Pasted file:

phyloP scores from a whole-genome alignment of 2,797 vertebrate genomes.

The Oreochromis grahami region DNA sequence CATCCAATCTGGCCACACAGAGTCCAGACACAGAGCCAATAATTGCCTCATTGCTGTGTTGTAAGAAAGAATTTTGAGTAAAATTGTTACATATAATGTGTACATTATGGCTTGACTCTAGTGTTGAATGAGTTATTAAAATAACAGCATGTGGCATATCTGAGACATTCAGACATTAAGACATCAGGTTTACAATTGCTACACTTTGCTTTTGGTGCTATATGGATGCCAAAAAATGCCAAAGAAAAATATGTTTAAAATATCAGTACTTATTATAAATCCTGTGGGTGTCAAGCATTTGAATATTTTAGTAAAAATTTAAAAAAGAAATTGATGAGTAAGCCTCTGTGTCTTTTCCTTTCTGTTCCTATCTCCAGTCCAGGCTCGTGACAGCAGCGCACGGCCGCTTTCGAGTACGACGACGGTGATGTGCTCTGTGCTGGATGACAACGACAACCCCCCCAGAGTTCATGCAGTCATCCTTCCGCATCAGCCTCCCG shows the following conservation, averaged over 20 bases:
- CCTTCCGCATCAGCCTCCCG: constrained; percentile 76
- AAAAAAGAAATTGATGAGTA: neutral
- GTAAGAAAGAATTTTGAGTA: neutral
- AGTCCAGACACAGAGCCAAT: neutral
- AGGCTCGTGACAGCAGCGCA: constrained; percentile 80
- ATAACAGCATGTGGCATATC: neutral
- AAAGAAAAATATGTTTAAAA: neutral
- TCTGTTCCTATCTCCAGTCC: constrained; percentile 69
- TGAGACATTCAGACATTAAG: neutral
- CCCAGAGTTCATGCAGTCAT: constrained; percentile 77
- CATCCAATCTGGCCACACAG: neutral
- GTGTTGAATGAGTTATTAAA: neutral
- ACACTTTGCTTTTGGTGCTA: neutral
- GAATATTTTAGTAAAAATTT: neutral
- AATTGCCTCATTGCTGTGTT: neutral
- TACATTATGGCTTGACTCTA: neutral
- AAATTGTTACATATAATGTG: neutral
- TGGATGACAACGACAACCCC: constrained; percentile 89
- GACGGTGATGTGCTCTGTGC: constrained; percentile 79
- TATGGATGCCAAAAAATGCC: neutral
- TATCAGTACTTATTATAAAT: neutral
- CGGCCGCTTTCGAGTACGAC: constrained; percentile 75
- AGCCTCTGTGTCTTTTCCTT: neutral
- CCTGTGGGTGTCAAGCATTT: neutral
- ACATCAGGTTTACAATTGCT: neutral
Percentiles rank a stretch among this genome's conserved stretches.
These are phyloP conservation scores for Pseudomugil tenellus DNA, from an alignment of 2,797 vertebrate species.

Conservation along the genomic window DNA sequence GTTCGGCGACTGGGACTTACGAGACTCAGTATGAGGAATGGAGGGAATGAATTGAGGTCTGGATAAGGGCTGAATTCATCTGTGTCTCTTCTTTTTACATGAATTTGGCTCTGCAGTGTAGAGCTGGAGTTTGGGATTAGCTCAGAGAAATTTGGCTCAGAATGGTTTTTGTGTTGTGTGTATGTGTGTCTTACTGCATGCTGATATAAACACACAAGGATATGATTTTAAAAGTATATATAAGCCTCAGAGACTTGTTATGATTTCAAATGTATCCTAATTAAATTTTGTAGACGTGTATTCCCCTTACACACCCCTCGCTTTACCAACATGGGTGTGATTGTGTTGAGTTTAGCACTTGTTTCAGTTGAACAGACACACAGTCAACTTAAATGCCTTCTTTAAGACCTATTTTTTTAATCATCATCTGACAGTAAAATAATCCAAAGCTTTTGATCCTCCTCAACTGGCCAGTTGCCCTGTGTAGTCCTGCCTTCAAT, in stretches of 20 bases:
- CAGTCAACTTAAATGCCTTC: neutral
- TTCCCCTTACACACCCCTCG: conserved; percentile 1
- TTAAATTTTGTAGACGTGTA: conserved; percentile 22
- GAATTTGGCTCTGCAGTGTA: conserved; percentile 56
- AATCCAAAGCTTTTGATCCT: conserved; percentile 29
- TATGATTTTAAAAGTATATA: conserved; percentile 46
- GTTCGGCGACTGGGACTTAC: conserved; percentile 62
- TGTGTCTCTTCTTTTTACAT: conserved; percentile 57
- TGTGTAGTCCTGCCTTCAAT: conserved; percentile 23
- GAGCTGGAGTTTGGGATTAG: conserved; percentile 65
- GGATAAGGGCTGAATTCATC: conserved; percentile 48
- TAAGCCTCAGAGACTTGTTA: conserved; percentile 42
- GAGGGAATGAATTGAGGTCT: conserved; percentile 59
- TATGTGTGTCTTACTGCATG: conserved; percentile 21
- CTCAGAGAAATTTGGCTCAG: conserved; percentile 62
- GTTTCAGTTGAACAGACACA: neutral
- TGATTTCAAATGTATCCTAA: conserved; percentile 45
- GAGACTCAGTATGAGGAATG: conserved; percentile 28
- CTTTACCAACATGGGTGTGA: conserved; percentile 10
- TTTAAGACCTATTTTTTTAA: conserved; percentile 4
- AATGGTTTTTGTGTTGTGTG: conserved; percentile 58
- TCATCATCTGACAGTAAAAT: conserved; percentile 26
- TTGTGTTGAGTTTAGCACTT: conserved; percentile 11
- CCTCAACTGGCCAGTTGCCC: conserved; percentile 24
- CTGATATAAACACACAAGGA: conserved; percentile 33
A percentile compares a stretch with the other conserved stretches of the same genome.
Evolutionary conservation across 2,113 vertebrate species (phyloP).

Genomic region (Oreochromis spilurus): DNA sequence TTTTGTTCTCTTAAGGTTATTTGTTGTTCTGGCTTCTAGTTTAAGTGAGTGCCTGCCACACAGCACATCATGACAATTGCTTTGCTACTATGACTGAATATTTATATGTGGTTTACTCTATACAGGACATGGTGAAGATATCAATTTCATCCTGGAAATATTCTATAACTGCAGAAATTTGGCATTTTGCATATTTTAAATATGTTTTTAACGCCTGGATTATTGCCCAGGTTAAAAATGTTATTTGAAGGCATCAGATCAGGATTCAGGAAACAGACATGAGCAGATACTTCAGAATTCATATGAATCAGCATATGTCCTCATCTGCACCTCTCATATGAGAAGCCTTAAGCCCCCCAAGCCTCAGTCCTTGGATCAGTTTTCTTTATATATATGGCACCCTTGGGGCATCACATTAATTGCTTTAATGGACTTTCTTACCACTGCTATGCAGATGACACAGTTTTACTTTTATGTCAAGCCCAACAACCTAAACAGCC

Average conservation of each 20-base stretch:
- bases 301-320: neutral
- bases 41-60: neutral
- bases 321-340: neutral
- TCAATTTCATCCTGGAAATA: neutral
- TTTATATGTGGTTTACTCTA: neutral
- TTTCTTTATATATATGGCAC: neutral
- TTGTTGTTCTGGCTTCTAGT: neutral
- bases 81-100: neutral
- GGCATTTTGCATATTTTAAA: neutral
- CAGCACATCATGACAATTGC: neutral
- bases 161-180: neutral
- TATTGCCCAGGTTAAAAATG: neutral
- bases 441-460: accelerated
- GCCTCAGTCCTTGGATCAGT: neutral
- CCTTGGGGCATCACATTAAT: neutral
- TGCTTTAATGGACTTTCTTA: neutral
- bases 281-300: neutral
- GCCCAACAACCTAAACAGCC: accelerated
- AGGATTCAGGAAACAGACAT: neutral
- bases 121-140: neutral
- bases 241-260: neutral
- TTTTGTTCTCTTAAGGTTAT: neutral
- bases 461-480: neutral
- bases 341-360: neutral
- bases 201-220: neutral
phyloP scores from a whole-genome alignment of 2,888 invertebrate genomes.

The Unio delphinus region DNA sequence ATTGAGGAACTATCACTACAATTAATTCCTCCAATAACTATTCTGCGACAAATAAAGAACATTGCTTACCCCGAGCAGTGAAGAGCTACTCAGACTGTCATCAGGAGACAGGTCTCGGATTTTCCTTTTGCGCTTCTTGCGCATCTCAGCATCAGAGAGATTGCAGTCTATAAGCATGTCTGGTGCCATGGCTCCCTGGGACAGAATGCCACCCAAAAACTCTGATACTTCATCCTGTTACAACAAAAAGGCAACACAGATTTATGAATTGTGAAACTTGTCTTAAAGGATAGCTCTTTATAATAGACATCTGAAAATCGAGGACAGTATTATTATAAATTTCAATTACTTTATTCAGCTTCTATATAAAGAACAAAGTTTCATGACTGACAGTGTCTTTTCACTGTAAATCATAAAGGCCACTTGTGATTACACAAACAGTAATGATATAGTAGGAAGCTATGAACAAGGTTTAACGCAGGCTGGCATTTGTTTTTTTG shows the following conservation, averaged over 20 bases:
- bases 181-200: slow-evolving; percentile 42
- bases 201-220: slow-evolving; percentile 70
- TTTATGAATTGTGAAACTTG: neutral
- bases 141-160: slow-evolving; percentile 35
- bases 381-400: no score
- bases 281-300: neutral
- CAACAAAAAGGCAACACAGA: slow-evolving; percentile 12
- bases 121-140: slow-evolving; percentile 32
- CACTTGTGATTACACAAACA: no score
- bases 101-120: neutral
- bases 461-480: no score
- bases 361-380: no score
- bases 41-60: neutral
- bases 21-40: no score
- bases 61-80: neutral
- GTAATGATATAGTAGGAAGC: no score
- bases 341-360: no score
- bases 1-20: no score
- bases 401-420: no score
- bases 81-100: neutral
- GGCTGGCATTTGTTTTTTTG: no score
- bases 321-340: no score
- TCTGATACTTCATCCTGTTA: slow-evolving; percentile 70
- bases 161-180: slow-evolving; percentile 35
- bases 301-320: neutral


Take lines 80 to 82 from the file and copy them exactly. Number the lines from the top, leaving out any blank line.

- bases 241-260: neutral
- TTTTGTTCTCTTAAGGTTAT: neutral
- bases 461-480: neutral